What does anger REALLY mean to you?
Is it an honest expression of your feelings that leaves you feeling empowered and more relaxed?
Or, is anger an emotion that must be repressed and hidden from everyone’s view at all costs?
The way you respond to these questions will determine the extent to which people will want to join with you in relationships (or not) and the kinds of health issues you may be dealing with on a regular basis (or not).
How you handle anger in positive ways is the subject of part 3 of my Seven A’s of Healing series based on Dr. Gabor Mate’s excellent book, When The Body Says No: Understanding The Disease Stress Connection.
Honest, healthy expressions of anger can be empowering in personal and professional relationships. You may be surprised to learn these expressions allow us to feel relaxed and even closer to our own truth too.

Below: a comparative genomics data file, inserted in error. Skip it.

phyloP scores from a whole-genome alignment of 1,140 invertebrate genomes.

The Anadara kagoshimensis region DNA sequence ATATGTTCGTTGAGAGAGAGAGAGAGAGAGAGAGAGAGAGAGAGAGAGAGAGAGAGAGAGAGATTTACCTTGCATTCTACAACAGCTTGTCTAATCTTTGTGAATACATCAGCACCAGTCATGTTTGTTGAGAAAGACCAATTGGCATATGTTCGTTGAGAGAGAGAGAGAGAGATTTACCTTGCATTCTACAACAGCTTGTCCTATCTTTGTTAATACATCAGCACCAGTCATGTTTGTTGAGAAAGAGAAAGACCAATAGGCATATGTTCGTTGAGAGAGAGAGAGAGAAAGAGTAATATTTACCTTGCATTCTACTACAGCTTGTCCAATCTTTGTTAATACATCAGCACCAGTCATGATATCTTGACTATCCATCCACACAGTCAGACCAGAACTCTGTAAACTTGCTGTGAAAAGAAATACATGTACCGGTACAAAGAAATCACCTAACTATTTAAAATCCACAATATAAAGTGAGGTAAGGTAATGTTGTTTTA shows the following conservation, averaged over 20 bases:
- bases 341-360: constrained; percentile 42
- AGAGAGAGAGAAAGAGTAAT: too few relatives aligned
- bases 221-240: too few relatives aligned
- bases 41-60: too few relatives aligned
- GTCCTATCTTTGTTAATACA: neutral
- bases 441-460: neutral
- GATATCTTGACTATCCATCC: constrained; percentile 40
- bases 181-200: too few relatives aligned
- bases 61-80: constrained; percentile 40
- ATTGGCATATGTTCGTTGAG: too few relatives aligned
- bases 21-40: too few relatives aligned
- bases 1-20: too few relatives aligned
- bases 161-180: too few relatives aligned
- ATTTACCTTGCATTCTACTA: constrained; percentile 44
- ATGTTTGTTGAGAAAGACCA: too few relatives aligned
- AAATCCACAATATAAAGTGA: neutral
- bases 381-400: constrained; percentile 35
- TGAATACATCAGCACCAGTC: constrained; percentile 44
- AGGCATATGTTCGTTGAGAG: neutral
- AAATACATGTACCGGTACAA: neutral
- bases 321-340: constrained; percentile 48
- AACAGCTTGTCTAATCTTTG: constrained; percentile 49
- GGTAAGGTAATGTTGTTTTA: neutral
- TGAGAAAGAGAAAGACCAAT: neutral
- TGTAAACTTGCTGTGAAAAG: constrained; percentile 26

Unfortunately, the opposite is also true…
Over my long career, many clients have endured a litany of health problems and a lot of needless pain in the process due to their need to repress feelings of anger out of fear.
If fear isn’t entirely the problem, judgments — defined by the late Marshall Rosenberg as expressions of unmet needs that separate us from others — typically fill in the gaps.
The real challenge with anger: Expressing it while staying connected to our values and the world around us at all times.
This week’s video about the challenges people have with channeling their anger in positive ways is the longest in this seven-part series, but it’s a very critical one for your physical and mental health.
If you’re having problems with anger and you want to learn better ways to express it, I recommend reading Nonviolent Communication: A Language of Life by Marshall Rosenberg and Nonviolent Communication: The Basics As I Know and Use Them by Wayland Myers.
Author: Paul Chek
Source: Chek Institute: Anger: The Seven A’s of Healing Part 3